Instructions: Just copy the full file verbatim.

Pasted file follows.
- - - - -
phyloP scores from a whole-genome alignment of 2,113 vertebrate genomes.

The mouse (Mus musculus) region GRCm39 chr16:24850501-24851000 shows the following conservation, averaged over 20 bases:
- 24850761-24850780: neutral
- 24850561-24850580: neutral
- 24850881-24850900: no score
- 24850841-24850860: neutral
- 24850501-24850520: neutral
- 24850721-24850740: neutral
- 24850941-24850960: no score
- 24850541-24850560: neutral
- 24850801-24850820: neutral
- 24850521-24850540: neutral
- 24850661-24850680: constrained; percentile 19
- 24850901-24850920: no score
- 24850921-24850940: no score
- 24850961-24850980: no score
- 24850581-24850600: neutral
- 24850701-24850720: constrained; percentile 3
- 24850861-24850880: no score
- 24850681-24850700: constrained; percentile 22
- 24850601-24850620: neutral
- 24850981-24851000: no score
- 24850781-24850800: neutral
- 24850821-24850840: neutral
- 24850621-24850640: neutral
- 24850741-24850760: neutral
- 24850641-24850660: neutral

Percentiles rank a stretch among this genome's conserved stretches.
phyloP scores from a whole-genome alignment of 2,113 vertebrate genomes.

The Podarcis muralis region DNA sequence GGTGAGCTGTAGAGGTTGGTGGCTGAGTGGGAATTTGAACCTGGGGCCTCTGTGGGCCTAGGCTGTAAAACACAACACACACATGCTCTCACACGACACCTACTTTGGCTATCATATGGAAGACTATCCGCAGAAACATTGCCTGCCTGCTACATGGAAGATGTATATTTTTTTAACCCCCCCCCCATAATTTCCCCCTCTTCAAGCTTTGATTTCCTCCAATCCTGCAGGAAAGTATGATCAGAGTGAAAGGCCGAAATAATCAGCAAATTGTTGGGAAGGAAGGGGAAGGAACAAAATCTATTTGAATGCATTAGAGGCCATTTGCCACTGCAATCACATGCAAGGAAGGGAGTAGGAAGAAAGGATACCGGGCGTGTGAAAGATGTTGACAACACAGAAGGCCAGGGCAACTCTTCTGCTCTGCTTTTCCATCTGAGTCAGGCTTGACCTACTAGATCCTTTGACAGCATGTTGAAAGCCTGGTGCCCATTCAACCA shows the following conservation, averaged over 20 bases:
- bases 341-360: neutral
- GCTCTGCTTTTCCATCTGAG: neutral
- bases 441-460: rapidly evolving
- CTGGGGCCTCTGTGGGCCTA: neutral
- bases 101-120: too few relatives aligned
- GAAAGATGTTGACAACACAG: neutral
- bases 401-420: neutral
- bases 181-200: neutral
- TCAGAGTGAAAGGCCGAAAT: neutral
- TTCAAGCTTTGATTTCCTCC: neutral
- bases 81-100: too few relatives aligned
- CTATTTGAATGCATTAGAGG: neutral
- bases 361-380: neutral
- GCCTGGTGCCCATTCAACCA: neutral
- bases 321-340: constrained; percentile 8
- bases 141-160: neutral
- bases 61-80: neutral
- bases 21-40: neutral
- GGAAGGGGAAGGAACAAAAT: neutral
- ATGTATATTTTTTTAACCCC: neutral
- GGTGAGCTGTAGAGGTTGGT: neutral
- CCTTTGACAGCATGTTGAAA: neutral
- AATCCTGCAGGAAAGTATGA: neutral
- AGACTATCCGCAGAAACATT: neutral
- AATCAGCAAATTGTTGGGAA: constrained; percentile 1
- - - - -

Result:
phyloP scores from a whole-genome alignment of 2,113 vertebrate genomes.

The mouse (Mus musculus) region GRCm39 chr16:24850501-24851000 shows the following conservation, averaged over 20 bases:
- 24850761-24850780: neutral
- 24850561-24850580: neutral
- 24850881-24850900: no score
- 24850841-24850860: neutral
- 24850501-24850520: neutral
- 24850721-24850740: neutral
- 24850941-24850960: no score
- 24850541-24850560: neutral
- 24850801-24850820: neutral
- 24850521-24850540: neutral
- 24850661-24850680: constrained; percentile 19
- 24850901-24850920: no score
- 24850921-24850940: no score
- 24850961-24850980: no score
- 24850581-24850600: neutral
- 24850701-24850720: constrained; percentile 3
- 24850861-24850880: no score
- 24850681-24850700: constrained; percentile 22
- 24850601-24850620: neutral
- 24850981-24851000: no score
- 24850781-24850800: neutral
- 24850821-24850840: neutral
- 24850621-24850640: neutral
- 24850741-24850760: neutral
- 24850641-24850660: neutral

Percentiles rank a stretch among this genome's conserved stretches.
phyloP scores from a whole-genome alignment of 2,113 vertebrate genomes.

The Podarcis muralis region DNA sequence GGTGAGCTGTAGAGGTTGGTGGCTGAGTGGGAATTTGAACCTGGGGCCTCTGTGGGCCTAGGCTGTAAAACACAACACACACATGCTCTCACACGACACCTACTTTGGCTATCATATGGAAGACTATCCGCAGAAACATTGCCTGCCTGCTACATGGAAGATGTATATTTTTTTAACCCCCCCCCCATAATTTCCCCCTCTTCAAGCTTTGATTTCCTCCAATCCTGCAGGAAAGTATGATCAGAGTGAAAGGCCGAAATAATCAGCAAATTGTTGGGAAGGAAGGGGAAGGAACAAAATCTATTTGAATGCATTAGAGGCCATTTGCCACTGCAATCACATGCAAGGAAGGGAGTAGGAAGAAAGGATACCGGGCGTGTGAAAGATGTTGACAACACAGAAGGCCAGGGCAACTCTTCTGCTCTGCTTTTCCATCTGAGTCAGGCTTGACCTACTAGATCCTTTGACAGCATGTTGAAAGCCTGGTGCCCATTCAACCA shows the following conservation, averaged over 20 bases:
- bases 341-360: neutral
- GCTCTGCTTTTCCATCTGAG: neutral
- bases 441-460: rapidly evolving
- CTGGGGCCTCTGTGGGCCTA: neutral
- bases 101-120: too few relatives aligned
- GAAAGATGTTGACAACACAG: neutral
- bases 401-420: neutral
- bases 181-200: neutral
- TCAGAGTGAAAGGCCGAAAT: neutral
- TTCAAGCTTTGATTTCCTCC: neutral
- bases 81-100: too few relatives aligned
- CTATTTGAATGCATTAGAGG: neutral
- bases 361-380: neutral
- GCCTGGTGCCCATTCAACCA: neutral
- bases 321-340: constrained; percentile 8
- bases 141-160: neutral
- bases 61-80: neutral
- bases 21-40: neutral
- GGAAGGGGAAGGAACAAAAT: neutral
- ATGTATATTTTTTTAACCCC: neutral
- GGTGAGCTGTAGAGGTTGGT: neutral
- CCTTTGACAGCATGTTGAAA: neutral
- AATCCTGCAGGAAAGTATGA: neutral
- AGACTATCCGCAGAAACATT: neutral
- AATCAGCAAATTGTTGGGAA: constrained; percentile 1